| One Liner
|"How do you want to crash today?"
-- New Microsoft Slogan for Windows
|Its Only A Joke...
|(1) Never leave diskettes in the drive, as the data can leak out of the
disk and corrode the inner mechanics of the drive.
Diskettes should be rolled up and stored in pencil holders.
(2) Diskettes should be cleaned and waxed once a week. Microscopic metal
particles may be removed by waving a powerful
magnet over the surface of the disk. Any stubborn metal shavings can be
removed with scouring powder and steel wool. When
waxing a diskette, make sure the surface is even. This will allow the
diskette to spin faster, resulting in better access time.
(3) Do not fold diskettes unless they do not fit into the drive. "Big"
Diskettes may be folded and used in "Little" drives.
(4) Never insert a diskette into the drive upside down. The data can fall
off the surface of the disk and jam the intricate
mechanics of the drive.
(5) Diskettes cannot be backed up by running them through a photo copy
machine. If your data is going to need to be backed
up, simply insert TWO diskettes into your drive. Whenever you update a
document, the data will be written onto both disks. A
handy tip for more legible backup copies: Keep a container of iron filings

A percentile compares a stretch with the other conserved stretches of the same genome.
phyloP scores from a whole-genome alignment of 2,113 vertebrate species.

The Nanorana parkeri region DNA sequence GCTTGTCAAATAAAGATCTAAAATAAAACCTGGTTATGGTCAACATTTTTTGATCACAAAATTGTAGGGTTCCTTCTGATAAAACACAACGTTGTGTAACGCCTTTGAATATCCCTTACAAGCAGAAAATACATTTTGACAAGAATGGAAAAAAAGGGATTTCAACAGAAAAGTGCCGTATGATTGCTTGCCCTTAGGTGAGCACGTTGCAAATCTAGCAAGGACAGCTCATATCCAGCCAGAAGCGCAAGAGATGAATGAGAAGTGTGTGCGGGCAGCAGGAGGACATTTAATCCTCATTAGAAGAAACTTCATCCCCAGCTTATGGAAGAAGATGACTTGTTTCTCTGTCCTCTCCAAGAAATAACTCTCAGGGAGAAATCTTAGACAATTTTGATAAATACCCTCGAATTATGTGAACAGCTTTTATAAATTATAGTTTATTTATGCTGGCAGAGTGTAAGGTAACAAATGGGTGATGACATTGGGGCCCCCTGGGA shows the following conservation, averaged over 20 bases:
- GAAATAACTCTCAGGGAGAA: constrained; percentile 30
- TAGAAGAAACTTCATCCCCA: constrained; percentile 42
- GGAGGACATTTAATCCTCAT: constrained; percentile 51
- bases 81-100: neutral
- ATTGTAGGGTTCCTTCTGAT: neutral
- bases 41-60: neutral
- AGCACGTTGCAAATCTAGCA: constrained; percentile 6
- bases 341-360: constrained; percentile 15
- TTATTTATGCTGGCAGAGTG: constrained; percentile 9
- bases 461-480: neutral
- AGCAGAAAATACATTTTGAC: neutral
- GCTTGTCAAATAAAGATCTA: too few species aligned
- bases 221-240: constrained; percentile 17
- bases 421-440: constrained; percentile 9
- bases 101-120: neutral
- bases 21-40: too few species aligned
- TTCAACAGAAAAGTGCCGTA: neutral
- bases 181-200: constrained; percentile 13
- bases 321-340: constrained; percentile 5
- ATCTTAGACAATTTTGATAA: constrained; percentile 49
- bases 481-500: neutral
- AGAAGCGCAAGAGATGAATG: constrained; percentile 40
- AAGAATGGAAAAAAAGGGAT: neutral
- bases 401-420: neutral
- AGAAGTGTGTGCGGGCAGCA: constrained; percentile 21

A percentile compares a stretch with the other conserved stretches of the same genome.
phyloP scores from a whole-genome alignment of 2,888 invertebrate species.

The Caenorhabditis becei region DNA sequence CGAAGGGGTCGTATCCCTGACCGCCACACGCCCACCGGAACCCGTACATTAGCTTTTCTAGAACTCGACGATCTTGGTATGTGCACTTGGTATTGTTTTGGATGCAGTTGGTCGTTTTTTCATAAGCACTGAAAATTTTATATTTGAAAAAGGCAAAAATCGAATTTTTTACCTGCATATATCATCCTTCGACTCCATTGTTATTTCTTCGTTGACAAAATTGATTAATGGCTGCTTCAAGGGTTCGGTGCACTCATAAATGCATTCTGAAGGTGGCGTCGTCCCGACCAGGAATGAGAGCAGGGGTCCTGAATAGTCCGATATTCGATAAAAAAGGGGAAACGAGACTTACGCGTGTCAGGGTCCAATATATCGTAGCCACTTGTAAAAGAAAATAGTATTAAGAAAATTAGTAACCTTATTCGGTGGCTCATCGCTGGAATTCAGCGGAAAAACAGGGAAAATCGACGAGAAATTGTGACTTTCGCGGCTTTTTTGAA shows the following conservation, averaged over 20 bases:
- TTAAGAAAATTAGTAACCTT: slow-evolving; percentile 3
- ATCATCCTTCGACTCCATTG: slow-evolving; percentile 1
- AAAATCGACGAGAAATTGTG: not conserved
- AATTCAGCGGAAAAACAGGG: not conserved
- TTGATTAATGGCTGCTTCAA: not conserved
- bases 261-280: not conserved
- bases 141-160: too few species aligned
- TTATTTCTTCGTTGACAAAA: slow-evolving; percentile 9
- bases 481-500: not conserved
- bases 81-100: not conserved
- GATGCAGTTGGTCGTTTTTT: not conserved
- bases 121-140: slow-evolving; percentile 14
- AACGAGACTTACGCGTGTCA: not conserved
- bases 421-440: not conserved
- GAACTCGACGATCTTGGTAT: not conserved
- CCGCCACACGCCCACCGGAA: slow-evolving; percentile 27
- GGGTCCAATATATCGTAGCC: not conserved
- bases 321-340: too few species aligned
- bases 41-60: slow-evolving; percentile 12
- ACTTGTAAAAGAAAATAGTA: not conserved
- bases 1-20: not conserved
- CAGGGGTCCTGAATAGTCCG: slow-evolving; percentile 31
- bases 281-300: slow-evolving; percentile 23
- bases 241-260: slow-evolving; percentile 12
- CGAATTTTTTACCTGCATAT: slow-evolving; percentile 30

at your desk. When you need to make two copies,
sprinkle iron filings liberally between the diskettes before inserting
them into the drive.
(6) Diskettes should not be removed or inserted from the drive while the
red light is on or flashing. Doing so could result in
smeared or possibly unreadable text. Occasionally, the red light remains
flashing in what is known as a "hung" or "hooked"
state. If your system is hooking, you will probably need to insert a few
coins before being allowed to access the slot.
(7) If your diskette is full and needs more storage space, remove the disk
from the drive and shake vigorously for two minutes.
This will pack the data enough (data compression) to allow for more
storage. Be sure to cover all openings with scotch tape to
prevent loss of data.
(8) Data access time may be greatly improved by cutting more holes in the
diskette jacket. This will provide more simultaneous
access points to the disk.
(9) Periodically spray diskettes with insecticide to prevent system bugs